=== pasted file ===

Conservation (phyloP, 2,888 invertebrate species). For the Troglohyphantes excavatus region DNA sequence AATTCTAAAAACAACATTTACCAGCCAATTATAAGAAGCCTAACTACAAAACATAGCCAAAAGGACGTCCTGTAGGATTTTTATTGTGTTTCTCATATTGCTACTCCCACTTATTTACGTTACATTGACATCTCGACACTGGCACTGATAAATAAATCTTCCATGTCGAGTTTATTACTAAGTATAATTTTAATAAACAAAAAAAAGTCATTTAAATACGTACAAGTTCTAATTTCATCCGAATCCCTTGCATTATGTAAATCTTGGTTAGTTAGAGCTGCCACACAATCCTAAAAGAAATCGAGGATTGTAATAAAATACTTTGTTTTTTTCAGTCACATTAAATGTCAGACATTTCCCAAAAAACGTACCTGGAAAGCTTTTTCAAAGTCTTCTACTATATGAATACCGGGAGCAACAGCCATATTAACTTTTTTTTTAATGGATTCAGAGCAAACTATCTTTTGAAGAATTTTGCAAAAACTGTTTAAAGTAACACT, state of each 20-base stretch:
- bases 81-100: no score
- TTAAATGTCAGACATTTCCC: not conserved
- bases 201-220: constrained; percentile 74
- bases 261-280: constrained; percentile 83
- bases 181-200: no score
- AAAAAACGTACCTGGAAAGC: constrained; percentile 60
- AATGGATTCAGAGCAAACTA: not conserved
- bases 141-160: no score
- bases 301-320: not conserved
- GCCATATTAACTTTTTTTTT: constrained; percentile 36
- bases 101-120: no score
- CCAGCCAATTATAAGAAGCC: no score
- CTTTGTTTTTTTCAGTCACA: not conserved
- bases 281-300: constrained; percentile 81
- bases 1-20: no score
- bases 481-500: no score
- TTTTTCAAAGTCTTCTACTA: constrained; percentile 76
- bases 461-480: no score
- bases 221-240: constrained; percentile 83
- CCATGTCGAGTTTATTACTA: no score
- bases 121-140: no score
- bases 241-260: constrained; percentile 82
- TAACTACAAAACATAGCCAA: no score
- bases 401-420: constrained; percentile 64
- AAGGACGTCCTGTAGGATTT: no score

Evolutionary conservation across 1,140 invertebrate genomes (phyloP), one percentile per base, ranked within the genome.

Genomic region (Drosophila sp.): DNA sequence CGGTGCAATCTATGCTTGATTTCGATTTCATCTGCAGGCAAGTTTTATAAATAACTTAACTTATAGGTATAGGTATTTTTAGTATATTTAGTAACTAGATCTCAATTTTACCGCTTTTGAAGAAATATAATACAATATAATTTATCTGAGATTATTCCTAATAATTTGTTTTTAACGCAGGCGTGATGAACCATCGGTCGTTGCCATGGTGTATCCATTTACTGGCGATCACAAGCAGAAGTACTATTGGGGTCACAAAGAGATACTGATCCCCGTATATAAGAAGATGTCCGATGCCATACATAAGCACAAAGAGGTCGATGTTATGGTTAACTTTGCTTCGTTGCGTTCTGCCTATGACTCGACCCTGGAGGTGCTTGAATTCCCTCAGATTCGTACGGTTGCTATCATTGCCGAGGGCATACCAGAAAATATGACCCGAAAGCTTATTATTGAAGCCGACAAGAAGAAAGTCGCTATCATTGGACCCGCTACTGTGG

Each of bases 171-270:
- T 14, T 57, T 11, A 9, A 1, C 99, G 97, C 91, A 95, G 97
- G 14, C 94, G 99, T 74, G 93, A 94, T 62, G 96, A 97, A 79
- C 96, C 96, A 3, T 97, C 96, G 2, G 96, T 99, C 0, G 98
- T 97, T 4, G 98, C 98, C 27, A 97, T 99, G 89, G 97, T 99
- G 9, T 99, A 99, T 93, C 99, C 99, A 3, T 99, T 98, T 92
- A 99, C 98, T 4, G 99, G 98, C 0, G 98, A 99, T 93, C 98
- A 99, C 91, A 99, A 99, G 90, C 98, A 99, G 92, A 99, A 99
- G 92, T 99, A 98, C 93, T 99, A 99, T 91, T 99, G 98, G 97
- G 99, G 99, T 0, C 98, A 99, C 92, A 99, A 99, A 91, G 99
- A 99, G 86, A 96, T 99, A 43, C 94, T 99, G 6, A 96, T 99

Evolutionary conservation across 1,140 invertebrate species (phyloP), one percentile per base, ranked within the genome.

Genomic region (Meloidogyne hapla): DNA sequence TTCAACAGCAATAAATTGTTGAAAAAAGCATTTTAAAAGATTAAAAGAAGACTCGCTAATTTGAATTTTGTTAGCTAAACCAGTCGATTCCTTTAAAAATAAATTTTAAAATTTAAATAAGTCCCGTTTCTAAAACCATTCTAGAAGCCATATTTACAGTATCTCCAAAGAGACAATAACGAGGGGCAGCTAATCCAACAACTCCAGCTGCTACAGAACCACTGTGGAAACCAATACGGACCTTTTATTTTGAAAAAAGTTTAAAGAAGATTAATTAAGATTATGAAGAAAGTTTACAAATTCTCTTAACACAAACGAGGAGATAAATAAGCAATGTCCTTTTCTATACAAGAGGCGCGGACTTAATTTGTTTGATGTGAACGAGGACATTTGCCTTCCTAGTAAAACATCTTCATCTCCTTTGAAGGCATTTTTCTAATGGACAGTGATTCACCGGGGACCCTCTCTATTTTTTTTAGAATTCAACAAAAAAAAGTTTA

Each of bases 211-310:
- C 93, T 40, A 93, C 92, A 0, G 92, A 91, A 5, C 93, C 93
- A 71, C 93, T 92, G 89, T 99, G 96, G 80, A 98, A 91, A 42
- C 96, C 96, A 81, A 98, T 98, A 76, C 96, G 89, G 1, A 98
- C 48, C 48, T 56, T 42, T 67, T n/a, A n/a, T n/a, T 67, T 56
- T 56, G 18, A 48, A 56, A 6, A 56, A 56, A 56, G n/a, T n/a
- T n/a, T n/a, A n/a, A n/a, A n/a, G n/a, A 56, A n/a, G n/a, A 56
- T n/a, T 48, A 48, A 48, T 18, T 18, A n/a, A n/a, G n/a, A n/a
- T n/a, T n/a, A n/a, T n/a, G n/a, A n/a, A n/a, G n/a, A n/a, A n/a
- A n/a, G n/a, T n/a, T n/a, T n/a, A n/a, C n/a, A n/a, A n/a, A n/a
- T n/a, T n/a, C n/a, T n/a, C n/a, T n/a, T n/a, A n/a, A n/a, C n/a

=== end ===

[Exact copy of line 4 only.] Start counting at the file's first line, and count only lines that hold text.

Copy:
- bases 201-220: constrained; percentile 74